16 Oct 1497 The king wrote to one of his servants: “We wol and charge you for the diete of Catrine, daughter to therl of Huntlye from Bodman to our dearest wife the queene [Elizabeth of York] wherever she bee, ye deliver to our trusty servant Thomas Englishe, sergeaunt, of our pulterie, the sum of £20 sterling upon a prest and rekenyng by him to be declared.”
Simply, this is evidence of Henry arranging to pay for Catherine’s food, for a time when she would join his wife Elizabeth’s household (and asking for a receipt). Taken with the payment on the previous day, it looks like Henry had met her by now, and she was likely in Exeter at this time.
While Catherine was in Exeter, it seems that her husband Perkin was brought before her, to confess that he was an imposter. There are various accounts of this tearful moment. Bernard André wrote a second hand but contemporary account of the meeting between Henry, Perkin and Lady Katherine, which is clearly partial. By his account, in Latin, Catherine says to her husband: “Why, oh most untrue of men, after you seduced me with your false stories, did you take me, miserable woman, away from my home, my country, my parents and my friends, into the hands of enemies?”
18 Oct 1497 Henry’s letter to Waterford states “Perkin’s wife is in good surety for us, and trust that she shall shortly come unto us to this our City of Exeter as she is minded”.
Which, despite the previous conjecture, seems clearly to suggest that Catherine was still not in Exeter, 11 days after being captured in St Buryan’s. Hence, I have wondered if the letter sat around for a few days before it was sealed and sent to Waterford, and maybe this information was slightly out of date at the time. Such a long delay can’t be easily accounted for by the distance: the journey from St Michaels Mount (source of Daubenay’s letter) is only 113 miles, which could relatively easily be covered by horse in 4-5 days. The hagiographer William Worcestre had covered a greater distance on horseback in five days in September 1478 (Bridgwater-Okehampton-Launceston-Bodmin-Truro-Marazion).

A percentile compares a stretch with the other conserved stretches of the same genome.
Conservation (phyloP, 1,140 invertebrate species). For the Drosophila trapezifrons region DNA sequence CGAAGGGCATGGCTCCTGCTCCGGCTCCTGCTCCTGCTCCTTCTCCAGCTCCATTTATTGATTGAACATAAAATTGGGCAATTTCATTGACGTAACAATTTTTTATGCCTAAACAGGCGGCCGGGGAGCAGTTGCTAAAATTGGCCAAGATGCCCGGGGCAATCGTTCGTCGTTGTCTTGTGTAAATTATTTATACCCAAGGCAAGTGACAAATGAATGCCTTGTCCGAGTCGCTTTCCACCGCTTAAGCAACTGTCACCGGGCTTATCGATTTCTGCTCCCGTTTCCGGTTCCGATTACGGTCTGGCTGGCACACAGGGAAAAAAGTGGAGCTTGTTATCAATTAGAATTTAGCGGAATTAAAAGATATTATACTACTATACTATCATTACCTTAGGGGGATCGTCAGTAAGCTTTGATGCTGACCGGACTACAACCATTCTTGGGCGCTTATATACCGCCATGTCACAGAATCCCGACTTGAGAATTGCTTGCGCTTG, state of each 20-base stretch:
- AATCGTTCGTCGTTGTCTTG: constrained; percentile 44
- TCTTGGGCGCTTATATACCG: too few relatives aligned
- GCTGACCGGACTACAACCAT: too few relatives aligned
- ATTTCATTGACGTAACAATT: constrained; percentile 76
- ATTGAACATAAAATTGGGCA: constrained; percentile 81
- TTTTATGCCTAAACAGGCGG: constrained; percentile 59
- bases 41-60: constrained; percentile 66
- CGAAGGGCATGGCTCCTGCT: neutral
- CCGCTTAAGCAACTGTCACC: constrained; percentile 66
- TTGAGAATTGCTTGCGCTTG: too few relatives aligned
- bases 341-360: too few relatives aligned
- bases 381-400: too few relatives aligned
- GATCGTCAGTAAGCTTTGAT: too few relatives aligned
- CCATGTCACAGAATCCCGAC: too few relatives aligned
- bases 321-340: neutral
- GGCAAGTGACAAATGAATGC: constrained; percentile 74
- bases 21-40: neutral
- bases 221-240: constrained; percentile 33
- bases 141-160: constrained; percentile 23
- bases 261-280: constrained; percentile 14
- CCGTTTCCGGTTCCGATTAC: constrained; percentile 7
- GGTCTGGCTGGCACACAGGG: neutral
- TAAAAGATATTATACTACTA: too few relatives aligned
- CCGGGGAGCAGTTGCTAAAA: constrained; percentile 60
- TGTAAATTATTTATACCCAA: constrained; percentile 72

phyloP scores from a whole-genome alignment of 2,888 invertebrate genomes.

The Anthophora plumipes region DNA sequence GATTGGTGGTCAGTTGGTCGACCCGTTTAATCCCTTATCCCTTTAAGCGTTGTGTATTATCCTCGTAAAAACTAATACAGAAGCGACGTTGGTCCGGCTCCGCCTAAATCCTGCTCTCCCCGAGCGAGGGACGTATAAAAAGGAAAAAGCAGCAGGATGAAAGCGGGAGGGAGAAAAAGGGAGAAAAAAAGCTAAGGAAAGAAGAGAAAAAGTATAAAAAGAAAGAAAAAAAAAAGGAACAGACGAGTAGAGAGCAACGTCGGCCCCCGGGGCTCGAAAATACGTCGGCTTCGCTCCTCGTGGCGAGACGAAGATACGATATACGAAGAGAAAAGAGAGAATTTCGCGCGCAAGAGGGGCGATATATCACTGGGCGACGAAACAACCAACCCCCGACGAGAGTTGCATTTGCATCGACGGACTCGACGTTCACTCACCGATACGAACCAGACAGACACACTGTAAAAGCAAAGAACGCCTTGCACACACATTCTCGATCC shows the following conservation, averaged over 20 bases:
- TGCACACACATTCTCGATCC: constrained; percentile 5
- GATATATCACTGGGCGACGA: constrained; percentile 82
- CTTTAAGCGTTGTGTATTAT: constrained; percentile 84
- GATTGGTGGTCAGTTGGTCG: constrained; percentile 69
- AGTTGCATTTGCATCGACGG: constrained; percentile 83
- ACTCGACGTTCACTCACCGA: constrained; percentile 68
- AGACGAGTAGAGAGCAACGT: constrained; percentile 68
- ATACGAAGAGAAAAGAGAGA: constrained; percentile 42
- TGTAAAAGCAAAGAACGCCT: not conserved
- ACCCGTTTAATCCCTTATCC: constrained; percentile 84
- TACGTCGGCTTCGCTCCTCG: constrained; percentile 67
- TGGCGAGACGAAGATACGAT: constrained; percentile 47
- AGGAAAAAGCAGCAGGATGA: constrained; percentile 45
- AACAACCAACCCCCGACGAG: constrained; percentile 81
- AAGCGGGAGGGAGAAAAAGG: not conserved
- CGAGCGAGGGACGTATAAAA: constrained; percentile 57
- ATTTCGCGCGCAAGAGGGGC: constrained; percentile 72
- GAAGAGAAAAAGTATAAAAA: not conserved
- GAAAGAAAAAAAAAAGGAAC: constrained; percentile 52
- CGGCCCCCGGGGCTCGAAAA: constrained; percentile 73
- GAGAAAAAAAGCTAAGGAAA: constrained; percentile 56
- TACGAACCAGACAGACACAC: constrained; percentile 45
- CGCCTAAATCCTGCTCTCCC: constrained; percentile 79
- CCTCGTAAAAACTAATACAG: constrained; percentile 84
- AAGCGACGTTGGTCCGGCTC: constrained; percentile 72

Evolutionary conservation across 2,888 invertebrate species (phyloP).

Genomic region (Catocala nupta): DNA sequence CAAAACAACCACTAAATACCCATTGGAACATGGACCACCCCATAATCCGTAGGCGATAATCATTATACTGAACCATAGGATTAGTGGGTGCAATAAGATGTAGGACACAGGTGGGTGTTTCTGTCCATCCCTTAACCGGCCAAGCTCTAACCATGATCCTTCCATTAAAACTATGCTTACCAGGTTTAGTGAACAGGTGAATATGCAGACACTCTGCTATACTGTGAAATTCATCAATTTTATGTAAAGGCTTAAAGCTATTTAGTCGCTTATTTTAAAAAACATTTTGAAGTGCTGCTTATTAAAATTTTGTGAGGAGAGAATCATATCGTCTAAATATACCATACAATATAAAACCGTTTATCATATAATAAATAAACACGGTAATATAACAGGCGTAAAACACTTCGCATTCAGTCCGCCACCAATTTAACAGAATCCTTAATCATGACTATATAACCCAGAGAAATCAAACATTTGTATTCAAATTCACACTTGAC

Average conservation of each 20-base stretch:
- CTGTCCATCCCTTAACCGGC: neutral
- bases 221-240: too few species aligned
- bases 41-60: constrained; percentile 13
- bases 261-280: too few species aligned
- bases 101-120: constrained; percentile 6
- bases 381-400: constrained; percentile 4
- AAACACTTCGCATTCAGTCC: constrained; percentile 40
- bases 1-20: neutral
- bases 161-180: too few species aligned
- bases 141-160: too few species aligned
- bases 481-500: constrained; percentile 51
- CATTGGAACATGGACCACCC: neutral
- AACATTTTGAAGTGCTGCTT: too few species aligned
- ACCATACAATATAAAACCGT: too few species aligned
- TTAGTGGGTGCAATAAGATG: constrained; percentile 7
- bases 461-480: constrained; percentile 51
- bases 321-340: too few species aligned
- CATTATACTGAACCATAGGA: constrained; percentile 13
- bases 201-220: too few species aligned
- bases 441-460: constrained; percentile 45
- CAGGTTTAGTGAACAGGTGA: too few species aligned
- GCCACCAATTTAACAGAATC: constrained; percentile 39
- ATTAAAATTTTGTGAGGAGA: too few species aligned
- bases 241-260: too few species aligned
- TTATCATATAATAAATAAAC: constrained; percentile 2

Incidentally, purely for interest, Worcestre noted that 18 October, St Luke’s Day, was dog-whipping day, “when all strays are to be whipped out of all Churches, and young girls like to dream about their future husbandmen.”
In the interval which followed, Henry sent Catherine under the protection of Windsor Herald (Richard Slacke, Esq.) to reside at the court of the Queen “with a goodly sort of sad matrons and gentlewomen,” [André, Gristwood]. His recognition of her senior rank as the daughter of the Scottish Earl Huntley continued when she became one of Elizabeth of York’s ladies-in-waiting.
28 Oct 1497 (Saturday) At “…Shene, [Catherine] to her Grace [Queen Elizabeth of York] was brought, the Saterday before Saynt Symon and Jude, the wif of Perkyn aforsaid ; which said wif was a Scottissh woman and doughter vnto the Erie of Huntley of Scotland.” – Chronicles of London III Vitellius A XVI.
There has to be an error in his record, because the feast of Saints Simon and Jude was on Saturday Oct 28, so “the Saturday before” would have been 21 October, and most historians take this at face value. However Exeter-Sheen is 180 miles, and unless Catherine had a helicopter I don’t believe she was likely to have covered that distance in four days. Henry himself did the journey in 12 legs between 3-18 Nov, with a few pauses along the way. He may have had more baggage and indulged in more hunting excursions as he went. But I suspect Catherine’s arrival was more likely the “Saturday of” the saint’s day not the “Saturday before”.
18 Nov 1497 Henry arrives at Sheen Palace (again, with Perkin his prisoner). It’s possible that Catherine saw her husband on this day, for the first time since their tearful encounter in Exeter.
Catherine went on to be a favourite of both the king and queen and served in the royal court for many years. Commonly known as the “Fair White Rose”, she married twice more after Perkin was hanged in 1499.
Incidentally, I realise the irony of the picture of the lady holding a *red* rose at the top of the page. It’s taken from English Costume by Dion Clayton Calthrop and shows the typical costume of this time, and not Catherine Gordon herself, of whom there are no known surviving images.